The opinion of the court was delivered by: GAGLIARDI
This litigation consists of two actions which, by order of the Judicial Panel on Multidistrict Litigation, have been assigned to this court for coordinated pretrial proceedings pursuant to 28 U.S.C. § 1407. In re Haven Industries, Inc., 415 F. Supp. 396 (J.P.M.L. 1976). The action captioned as Lemmelin v. Haven Industries, Inc., 76 Civ. 2626 (LPG) was commenced in the United States District Court for the District of Massachusetts in August, 1975 by forty-eight plaintiffs seeking compensatory and punitive damages against thirty-four defendants. Plaintiffs, purchasers of the stock of Haven Industries, Inc. ("Haven")
and related corporations, allege a nationwide conspiracy to create a market for Haven stock and to inflate its value artificially in violation of § 10(b) of the Securities Exchange Act of 1934 ("1934 Act"), 15 U.S.C. § 78j(b); Rule 10b-5, 17 C.F.R. § 240.10b-5; and § 17(a) of the Securities Act of 1933 ("1933 Act"), 15 U.S.C. § 77q(a). Jurisdiction is premised upon § 27 of the 1934 Act, 15 U.S.C. § 78aa, and § 22(a) of the 1933 Act, 15 U.S.C. § 77v. Various defendants have moved to dismiss the complaint pursuant to Rules 12(b) and 9(b) Fed.R.Civ.P., or, in the alternative, for summary judgment pursuant to Rule 56, Fed.R.Civ.P.
The material facts, as set forth in the amended complaint and the parties' affidavits, are as follows. Plaintiffs purchased shares in Haven and its related companies over the six-year span from 1968 to 1974 through various brokerage firms.
Defendant Donald Liederman became Haven's president, director and controlling shareholder in 1968 when Haven was a "bankrupt shell" corporation (Amended Complaint, p. 13). Count I of the amended complaint alleges that Liederman conspired with, among others, the brokerage firms from which plaintiffs purchased their Haven stock to sell large amounts of the worthless stock at artificially inflated prices. After causing Haven to issue large amounts of stock to these brokerage firms at little or no charge and selling large amounts of Haven and related company stock to the public through nominees, Liederman allegedly met with the principals and registered representatives of the defendant brokerage firms and induced them to sell Haven stock to their customers on the basis of false, "inside" information. Customers, including the plaintiffs, were told that "the broker had inside information directly from Liederman as President that a wonderful development was about to take place in Haven's business, that when this information became public knowledge the price of Haven stock would go much higher and that the buyer would, therefore, make a lot of money." (Id., p. 14). In fact, there was no real market for Haven stock and the brokerage firms maintained its price level by reporting sales at higher prices and by selling the stock back and forth between each other. (Id.). Public disclosure to the effect that the "wonderful development" in question had not taken place would eventually be made, the artificial price support would be withdrawn and Haven stock would collapse in value. After a suitable delay during which the brokerage firms assured the plaintiffs that their potential losses were due only to temporary market conditions, a new "wonderful development" would be fabricated and the cycle would be repeated. (Id.). Despite fluctuations in the rigged market price, Haven was insolvent, its stock was worthless and defendants allegedly knew this to be so. (Id.).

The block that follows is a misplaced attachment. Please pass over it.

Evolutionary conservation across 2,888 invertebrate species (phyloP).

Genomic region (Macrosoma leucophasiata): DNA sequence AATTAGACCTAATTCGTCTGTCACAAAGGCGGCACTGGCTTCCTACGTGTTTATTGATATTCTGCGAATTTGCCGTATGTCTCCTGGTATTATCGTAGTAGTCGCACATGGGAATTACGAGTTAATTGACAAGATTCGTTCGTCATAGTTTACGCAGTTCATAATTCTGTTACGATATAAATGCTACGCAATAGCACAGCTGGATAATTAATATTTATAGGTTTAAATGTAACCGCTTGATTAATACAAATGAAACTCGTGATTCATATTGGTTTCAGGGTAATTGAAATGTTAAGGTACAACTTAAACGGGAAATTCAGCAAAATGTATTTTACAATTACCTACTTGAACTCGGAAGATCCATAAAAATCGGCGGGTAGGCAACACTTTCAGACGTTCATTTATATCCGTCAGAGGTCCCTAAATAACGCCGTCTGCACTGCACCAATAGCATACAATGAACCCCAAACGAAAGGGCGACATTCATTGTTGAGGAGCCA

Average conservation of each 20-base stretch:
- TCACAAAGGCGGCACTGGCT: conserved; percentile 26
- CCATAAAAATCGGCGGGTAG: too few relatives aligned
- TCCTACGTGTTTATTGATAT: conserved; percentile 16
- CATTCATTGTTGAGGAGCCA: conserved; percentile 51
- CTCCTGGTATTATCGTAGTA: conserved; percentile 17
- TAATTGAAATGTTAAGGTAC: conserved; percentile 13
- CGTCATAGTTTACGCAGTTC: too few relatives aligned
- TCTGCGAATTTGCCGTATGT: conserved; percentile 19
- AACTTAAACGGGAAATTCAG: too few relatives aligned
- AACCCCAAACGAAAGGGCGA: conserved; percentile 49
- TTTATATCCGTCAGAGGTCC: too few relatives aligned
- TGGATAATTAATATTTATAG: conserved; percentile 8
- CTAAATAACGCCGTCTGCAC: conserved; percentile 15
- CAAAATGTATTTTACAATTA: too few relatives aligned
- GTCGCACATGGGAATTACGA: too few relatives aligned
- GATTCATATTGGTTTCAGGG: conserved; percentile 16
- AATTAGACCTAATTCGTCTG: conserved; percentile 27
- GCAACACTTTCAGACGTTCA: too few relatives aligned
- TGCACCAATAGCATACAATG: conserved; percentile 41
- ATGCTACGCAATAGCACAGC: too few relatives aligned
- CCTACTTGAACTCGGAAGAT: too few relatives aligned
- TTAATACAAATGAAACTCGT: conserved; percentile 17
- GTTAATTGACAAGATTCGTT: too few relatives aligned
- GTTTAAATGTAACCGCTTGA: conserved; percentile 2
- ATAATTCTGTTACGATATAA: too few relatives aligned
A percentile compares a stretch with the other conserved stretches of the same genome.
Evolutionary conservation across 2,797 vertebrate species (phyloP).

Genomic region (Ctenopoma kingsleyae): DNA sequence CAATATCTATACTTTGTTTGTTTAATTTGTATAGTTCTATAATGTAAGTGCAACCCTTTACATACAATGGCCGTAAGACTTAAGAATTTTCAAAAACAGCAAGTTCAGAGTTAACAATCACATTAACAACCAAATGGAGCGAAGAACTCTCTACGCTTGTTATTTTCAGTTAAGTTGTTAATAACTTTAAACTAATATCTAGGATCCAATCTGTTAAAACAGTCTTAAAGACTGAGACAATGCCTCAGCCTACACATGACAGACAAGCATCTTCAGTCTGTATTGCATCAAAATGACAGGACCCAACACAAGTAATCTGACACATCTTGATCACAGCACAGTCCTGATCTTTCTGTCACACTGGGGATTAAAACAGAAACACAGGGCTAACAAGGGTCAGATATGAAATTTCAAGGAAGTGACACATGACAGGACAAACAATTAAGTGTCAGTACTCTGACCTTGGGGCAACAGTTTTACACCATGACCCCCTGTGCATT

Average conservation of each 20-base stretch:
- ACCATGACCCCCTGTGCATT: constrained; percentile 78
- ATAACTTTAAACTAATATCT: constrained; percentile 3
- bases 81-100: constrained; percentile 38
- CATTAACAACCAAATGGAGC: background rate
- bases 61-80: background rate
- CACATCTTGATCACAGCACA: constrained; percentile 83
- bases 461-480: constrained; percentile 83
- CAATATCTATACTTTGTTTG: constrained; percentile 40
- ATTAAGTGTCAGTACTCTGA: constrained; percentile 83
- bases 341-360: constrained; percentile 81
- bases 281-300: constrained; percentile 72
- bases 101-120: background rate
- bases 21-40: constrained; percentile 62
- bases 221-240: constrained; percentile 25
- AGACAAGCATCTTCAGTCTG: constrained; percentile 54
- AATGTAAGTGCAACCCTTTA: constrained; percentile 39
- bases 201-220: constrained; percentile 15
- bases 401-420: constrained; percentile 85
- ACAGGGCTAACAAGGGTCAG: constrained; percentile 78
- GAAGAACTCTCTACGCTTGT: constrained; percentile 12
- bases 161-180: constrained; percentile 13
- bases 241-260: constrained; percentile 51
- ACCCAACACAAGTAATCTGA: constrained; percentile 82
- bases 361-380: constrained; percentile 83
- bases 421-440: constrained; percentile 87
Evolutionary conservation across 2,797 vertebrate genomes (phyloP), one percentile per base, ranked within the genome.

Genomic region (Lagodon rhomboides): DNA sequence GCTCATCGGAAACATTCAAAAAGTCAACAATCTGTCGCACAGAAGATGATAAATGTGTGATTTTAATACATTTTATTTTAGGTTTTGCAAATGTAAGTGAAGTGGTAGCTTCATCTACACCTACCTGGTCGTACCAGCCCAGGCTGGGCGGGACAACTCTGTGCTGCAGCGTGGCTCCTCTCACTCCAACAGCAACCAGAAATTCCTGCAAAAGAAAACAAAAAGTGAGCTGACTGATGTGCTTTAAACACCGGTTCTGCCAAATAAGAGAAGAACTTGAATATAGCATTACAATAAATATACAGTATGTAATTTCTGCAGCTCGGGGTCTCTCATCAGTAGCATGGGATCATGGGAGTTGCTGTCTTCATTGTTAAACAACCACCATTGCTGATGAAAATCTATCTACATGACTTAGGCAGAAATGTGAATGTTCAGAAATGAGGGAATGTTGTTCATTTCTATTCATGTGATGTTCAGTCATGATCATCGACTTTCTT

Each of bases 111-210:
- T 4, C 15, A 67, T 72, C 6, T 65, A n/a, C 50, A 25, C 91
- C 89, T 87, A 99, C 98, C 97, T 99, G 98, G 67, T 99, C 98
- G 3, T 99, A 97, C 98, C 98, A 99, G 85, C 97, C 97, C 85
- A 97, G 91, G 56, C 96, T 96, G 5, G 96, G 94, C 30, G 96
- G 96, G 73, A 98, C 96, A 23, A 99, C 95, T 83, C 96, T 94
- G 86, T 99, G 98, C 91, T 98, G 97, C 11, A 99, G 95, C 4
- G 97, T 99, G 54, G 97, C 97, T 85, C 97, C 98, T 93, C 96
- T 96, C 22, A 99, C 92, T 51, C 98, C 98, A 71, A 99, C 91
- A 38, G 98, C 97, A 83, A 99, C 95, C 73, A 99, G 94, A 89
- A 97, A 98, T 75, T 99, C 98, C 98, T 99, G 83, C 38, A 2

In inducing plaintiffs to purchase the stock of Haven and its related companies from 1968 through 1974, the following false "inside" information was disclosed to plaintiffs: 1) that National Hospital Inc. ("National Hospital"), a corporation controlled by Liederman, was about to consummate a favorable merger with American Medicare Corporation ("American Medicorp") which would make National Hospital's stock very valuable; 2) that Haven was to acquire the notes of a valuable company known as Recreational Vehicles, Inc. ("RVI") in return for the sale of Brown's Limousine Services, Inc., ("Brown's"), a Haven subsidiary; 3) that Haven and Oil Resources, Inc. ("Oil Resources"), a Liederman-controlled corporation, were to acquire the stock of Barco of California, Inc. ("Barco"); 4) that Haven was about to sell its stock in the National Sugar Refining Company ("National Sugar"), a Haven subsidiary, for a price which would increase the value of Haven stock from $ 4.00 to $ 5.00 per share; 5) that Airport Services, Inc. ("Airport"), Haven's subsidiary, had acquired worldwide marketing rights to the G.R. Valve, a gas-saving device for automobiles; and 6) that Haven was about to acquire Media Creations, Ltd. ("Media"), a profitable business engaged in the production of television commercials. (Id., pp. 15-16). Each of these tips was allegedly false or misleading as described in detail below.
The defendants made sales of National Hospital stock to some of the plaintiffs by telling them that Haven's president had informed them that National Hospital was about to sell nine hospitals to American Medicorp and that the sale would greatly increase the value of National Hospital stock. Liederman subsequently disclosed this information publicly in April 1969. In April, 1971, however, Liederman announced that only five hospitals had been sold and that the proceeds of this sale, $ 16,000,000 in American Medicorp debentures, equaled less than $ 3.00 per share of National Hospital stock. (Id. p. 16).